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April 27, 2015

Korean Names - The Generational Syllable

A chart representing a family tree, with blocks a different color at each generational levelKdrama fans may have noticed that sometimes all the kids in a Korean family, plus their cousins, share the same generational syllable in their names. I just learned what this Korean names convention is called: 돌림자 (doleemja).

I know this because of an illuminating column I discovered on the Ask a Korean blog. The column answers a burning, well, OK, mildly stinging, question I have had for some time, which is about the location of that generational syllable. Sometimes it’s the second syllable of the name, after the family name and before the personal syllable. Sometimes it’s the last syllable, after the personal syllable. Sometimes it’s both ways in the same family!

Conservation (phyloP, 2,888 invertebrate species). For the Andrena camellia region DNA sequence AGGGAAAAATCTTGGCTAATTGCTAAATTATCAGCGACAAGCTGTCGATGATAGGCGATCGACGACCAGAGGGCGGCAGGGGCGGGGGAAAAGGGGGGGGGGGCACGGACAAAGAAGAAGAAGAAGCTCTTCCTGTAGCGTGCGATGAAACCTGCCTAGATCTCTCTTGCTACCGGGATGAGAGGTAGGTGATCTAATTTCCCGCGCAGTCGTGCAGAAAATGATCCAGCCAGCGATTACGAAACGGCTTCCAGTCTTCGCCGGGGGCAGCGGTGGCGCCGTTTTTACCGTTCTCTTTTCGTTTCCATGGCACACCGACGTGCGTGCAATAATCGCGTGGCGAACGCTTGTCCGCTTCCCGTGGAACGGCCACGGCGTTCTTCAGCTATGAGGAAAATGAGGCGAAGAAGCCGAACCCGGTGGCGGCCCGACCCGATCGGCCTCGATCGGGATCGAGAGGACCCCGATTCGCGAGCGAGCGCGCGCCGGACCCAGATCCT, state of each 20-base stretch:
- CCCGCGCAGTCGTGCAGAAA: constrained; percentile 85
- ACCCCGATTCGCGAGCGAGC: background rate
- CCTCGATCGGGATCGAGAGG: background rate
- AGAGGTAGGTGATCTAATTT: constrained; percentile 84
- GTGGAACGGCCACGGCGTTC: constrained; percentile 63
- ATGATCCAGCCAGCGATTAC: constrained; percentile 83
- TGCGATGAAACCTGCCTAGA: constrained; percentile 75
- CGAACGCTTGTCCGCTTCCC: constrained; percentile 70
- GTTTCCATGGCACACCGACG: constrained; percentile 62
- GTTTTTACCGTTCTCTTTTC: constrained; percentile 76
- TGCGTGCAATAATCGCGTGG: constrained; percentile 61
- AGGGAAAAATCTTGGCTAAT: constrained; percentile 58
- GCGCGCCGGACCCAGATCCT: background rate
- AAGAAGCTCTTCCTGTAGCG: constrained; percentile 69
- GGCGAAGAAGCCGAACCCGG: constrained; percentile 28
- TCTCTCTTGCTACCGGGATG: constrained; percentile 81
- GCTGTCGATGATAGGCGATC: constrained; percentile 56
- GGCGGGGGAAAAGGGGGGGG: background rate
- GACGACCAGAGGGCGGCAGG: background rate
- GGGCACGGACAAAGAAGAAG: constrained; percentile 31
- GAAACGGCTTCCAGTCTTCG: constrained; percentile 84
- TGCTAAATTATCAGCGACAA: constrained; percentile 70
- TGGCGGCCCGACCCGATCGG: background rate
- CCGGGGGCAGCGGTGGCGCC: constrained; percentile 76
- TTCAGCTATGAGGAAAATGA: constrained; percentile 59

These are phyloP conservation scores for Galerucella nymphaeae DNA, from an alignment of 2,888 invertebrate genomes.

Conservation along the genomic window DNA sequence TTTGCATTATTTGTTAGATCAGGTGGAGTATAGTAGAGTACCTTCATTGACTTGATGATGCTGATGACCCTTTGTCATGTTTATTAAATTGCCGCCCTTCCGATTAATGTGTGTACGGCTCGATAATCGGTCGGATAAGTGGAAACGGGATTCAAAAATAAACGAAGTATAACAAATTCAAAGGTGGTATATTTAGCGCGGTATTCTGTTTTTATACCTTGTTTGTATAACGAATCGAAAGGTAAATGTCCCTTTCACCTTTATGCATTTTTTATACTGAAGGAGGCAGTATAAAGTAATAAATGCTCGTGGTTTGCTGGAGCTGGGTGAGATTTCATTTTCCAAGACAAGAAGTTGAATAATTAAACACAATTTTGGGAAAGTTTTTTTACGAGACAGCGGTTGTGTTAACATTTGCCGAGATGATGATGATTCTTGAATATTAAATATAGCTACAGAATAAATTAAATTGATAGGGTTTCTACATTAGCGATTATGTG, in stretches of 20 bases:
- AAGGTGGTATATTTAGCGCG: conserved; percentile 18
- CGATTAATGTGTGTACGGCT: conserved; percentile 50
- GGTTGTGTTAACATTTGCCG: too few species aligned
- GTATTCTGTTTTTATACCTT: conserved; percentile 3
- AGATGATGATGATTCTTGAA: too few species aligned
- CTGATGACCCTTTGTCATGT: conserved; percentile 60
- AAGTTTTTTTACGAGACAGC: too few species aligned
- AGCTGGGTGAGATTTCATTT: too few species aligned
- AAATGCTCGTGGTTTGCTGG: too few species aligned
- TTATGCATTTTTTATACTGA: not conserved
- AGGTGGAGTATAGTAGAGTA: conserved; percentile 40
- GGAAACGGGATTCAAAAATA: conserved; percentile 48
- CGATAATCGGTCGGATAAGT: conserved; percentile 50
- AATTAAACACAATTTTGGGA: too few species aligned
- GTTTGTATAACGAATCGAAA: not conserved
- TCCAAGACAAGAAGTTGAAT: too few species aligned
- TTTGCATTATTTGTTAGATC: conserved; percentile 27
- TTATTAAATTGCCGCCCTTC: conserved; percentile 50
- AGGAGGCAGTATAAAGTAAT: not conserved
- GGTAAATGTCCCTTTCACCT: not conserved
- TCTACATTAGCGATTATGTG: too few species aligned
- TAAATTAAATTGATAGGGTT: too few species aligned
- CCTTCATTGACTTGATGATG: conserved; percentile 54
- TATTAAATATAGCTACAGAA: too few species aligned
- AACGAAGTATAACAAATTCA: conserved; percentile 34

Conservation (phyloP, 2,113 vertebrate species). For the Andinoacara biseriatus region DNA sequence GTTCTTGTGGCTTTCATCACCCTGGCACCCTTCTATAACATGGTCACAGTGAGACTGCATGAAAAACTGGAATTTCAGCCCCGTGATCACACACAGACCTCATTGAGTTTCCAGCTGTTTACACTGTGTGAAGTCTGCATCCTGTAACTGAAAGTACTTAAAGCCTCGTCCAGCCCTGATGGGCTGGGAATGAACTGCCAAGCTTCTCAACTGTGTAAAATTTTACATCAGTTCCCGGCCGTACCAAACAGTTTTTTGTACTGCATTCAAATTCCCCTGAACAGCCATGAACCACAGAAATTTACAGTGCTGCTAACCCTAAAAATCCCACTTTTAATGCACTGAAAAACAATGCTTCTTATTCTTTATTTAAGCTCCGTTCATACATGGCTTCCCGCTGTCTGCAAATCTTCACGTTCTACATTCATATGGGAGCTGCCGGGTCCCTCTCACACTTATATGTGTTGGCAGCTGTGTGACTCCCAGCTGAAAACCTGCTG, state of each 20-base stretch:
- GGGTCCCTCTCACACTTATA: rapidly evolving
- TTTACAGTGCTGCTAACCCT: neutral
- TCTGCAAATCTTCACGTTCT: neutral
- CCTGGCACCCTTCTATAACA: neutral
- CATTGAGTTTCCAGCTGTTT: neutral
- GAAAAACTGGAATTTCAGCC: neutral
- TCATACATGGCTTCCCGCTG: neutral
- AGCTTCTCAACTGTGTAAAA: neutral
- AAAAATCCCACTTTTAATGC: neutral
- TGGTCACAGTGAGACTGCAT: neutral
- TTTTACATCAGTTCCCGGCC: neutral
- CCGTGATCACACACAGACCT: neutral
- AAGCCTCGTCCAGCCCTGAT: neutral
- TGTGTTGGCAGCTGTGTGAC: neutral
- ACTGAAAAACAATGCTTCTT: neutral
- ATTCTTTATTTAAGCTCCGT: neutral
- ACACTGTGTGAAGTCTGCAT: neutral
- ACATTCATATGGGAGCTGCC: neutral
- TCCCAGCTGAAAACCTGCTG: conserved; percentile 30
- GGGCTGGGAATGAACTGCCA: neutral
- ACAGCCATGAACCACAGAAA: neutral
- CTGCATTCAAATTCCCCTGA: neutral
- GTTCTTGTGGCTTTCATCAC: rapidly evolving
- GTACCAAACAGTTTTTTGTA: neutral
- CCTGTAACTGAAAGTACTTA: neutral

If you noticed this too, and were wondering, it’s because the position of the generational syllable is alternated in each generation. That does kind of make sense – one more immediate way to distinguish who belongs in which generation. But I was a little blown away to read that the family doesn’t even get to pick the syllable – rather it is chosen by the family’s clan, based on the elemental associations of the father’s name, according to Chinese astrology.

This is the kind of stuff I love finding out about Korea. It makes me realize how many ways there are to do things that I never even thought about, just taking it for granted that everyone does what I do. We may see a little more variety in the US than in most other countries, since we are almost all the descendants of immigrants from many different places. Even so, there is plenty going on in the world that I haven’t seen, or even considered. I find that reassuring, somehow.
Colorful lanterns shaped liked sideways drums and decorated with different circular flower patterns